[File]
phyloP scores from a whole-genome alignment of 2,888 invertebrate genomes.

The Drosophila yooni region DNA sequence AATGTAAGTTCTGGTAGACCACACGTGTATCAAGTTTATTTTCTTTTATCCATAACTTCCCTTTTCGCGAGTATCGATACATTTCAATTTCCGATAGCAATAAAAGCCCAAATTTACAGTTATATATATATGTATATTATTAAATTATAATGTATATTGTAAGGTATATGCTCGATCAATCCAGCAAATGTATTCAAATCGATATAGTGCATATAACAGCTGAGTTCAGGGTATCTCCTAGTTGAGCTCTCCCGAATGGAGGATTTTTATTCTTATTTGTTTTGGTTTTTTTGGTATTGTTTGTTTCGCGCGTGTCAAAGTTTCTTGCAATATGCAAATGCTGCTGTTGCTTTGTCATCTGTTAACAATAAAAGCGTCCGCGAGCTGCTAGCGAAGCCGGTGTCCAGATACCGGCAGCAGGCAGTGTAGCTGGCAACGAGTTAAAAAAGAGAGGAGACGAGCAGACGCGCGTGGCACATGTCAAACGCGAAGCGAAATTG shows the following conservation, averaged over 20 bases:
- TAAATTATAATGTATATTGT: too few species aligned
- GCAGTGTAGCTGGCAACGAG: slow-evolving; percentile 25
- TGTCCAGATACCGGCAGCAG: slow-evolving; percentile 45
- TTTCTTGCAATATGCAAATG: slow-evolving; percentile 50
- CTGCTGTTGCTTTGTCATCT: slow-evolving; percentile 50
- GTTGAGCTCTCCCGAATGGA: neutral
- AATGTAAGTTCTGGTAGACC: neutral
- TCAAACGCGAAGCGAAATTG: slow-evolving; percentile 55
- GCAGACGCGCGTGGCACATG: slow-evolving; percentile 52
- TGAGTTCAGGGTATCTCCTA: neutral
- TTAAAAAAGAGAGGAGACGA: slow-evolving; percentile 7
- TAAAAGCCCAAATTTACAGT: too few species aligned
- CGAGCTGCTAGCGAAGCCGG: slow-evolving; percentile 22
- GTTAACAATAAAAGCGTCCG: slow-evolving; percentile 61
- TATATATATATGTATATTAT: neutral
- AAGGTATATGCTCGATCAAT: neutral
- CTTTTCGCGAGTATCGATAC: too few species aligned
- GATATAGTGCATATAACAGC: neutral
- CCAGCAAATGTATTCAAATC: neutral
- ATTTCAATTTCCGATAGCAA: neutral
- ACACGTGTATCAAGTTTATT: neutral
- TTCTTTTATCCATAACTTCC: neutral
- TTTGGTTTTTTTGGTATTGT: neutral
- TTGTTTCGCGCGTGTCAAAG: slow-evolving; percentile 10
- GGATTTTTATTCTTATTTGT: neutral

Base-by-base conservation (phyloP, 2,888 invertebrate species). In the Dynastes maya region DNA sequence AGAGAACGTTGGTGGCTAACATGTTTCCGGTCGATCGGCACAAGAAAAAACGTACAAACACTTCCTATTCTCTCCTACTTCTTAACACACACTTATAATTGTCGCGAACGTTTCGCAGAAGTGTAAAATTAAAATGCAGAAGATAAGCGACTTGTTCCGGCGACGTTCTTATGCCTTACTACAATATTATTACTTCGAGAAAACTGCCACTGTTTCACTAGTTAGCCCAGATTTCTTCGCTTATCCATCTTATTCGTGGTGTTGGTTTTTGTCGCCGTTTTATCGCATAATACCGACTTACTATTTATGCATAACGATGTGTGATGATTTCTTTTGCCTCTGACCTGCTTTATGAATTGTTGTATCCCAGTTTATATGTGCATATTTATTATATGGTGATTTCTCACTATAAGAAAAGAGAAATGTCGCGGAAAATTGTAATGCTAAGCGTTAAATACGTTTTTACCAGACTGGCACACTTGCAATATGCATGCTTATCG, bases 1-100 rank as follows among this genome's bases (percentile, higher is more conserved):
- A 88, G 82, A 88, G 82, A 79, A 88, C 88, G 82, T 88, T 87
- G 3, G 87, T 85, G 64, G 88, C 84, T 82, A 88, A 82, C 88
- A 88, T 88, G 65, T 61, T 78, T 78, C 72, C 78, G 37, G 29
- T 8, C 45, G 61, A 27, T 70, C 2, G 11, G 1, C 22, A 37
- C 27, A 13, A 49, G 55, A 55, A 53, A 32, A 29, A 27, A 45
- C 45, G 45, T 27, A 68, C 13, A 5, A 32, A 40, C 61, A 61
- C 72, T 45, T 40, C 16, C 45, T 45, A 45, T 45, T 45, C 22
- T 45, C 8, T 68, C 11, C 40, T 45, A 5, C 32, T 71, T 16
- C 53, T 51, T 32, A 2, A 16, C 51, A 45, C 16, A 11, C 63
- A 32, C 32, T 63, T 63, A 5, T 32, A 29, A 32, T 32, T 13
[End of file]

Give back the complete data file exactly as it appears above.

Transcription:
phyloP scores from a whole-genome alignment of 2,888 invertebrate genomes.

The Drosophila yooni region DNA sequence AATGTAAGTTCTGGTAGACCACACGTGTATCAAGTTTATTTTCTTTTATCCATAACTTCCCTTTTCGCGAGTATCGATACATTTCAATTTCCGATAGCAATAAAAGCCCAAATTTACAGTTATATATATATGTATATTATTAAATTATAATGTATATTGTAAGGTATATGCTCGATCAATCCAGCAAATGTATTCAAATCGATATAGTGCATATAACAGCTGAGTTCAGGGTATCTCCTAGTTGAGCTCTCCCGAATGGAGGATTTTTATTCTTATTTGTTTTGGTTTTTTTGGTATTGTTTGTTTCGCGCGTGTCAAAGTTTCTTGCAATATGCAAATGCTGCTGTTGCTTTGTCATCTGTTAACAATAAAAGCGTCCGCGAGCTGCTAGCGAAGCCGGTGTCCAGATACCGGCAGCAGGCAGTGTAGCTGGCAACGAGTTAAAAAAGAGAGGAGACGAGCAGACGCGCGTGGCACATGTCAAACGCGAAGCGAAATTG shows the following conservation, averaged over 20 bases:
- TAAATTATAATGTATATTGT: too few species aligned
- GCAGTGTAGCTGGCAACGAG: slow-evolving; percentile 25
- TGTCCAGATACCGGCAGCAG: slow-evolving; percentile 45
- TTTCTTGCAATATGCAAATG: slow-evolving; percentile 50
- CTGCTGTTGCTTTGTCATCT: slow-evolving; percentile 50
- GTTGAGCTCTCCCGAATGGA: neutral
- AATGTAAGTTCTGGTAGACC: neutral
- TCAAACGCGAAGCGAAATTG: slow-evolving; percentile 55
- GCAGACGCGCGTGGCACATG: slow-evolving; percentile 52
- TGAGTTCAGGGTATCTCCTA: neutral
- TTAAAAAAGAGAGGAGACGA: slow-evolving; percentile 7
- TAAAAGCCCAAATTTACAGT: too few species aligned
- CGAGCTGCTAGCGAAGCCGG: slow-evolving; percentile 22
- GTTAACAATAAAAGCGTCCG: slow-evolving; percentile 61
- TATATATATATGTATATTAT: neutral
- AAGGTATATGCTCGATCAAT: neutral
- CTTTTCGCGAGTATCGATAC: too few species aligned
- GATATAGTGCATATAACAGC: neutral
- CCAGCAAATGTATTCAAATC: neutral
- ATTTCAATTTCCGATAGCAA: neutral
- ACACGTGTATCAAGTTTATT: neutral
- TTCTTTTATCCATAACTTCC: neutral
- TTTGGTTTTTTTGGTATTGT: neutral
- TTGTTTCGCGCGTGTCAAAG: slow-evolving; percentile 10
- GGATTTTTATTCTTATTTGT: neutral

Base-by-base conservation (phyloP, 2,888 invertebrate species). In the Dynastes maya region DNA sequence AGAGAACGTTGGTGGCTAACATGTTTCCGGTCGATCGGCACAAGAAAAAACGTACAAACACTTCCTATTCTCTCCTACTTCTTAACACACACTTATAATTGTCGCGAACGTTTCGCAGAAGTGTAAAATTAAAATGCAGAAGATAAGCGACTTGTTCCGGCGACGTTCTTATGCCTTACTACAATATTATTACTTCGAGAAAACTGCCACTGTTTCACTAGTTAGCCCAGATTTCTTCGCTTATCCATCTTATTCGTGGTGTTGGTTTTTGTCGCCGTTTTATCGCATAATACCGACTTACTATTTATGCATAACGATGTGTGATGATTTCTTTTGCCTCTGACCTGCTTTATGAATTGTTGTATCCCAGTTTATATGTGCATATTTATTATATGGTGATTTCTCACTATAAGAAAAGAGAAATGTCGCGGAAAATTGTAATGCTAAGCGTTAAATACGTTTTTACCAGACTGGCACACTTGCAATATGCATGCTTATCG, bases 1-100 rank as follows among this genome's bases (percentile, higher is more conserved):
- A 88, G 82, A 88, G 82, A 79, A 88, C 88, G 82, T 88, T 87
- G 3, G 87, T 85, G 64, G 88, C 84, T 82, A 88, A 82, C 88
- A 88, T 88, G 65, T 61, T 78, T 78, C 72, C 78, G 37, G 29
- T 8, C 45, G 61, A 27, T 70, C 2, G 11, G 1, C 22, A 37
- C 27, A 13, A 49, G 55, A 55, A 53, A 32, A 29, A 27, A 45
- C 45, G 45, T 27, A 68, C 13, A 5, A 32, A 40, C 61, A 61
- C 72, T 45, T 40, C 16, C 45, T 45, A 45, T 45, T 45, C 22
- T 45, C 8, T 68, C 11, C 40, T 45, A 5, C 32, T 71, T 16
- C 53, T 51, T 32, A 2, A 16, C 51, A 45, C 16, A 11, C 63
- A 32, C 32, T 63, T 63, A 5, T 32, A 29, A 32, T 32, T 13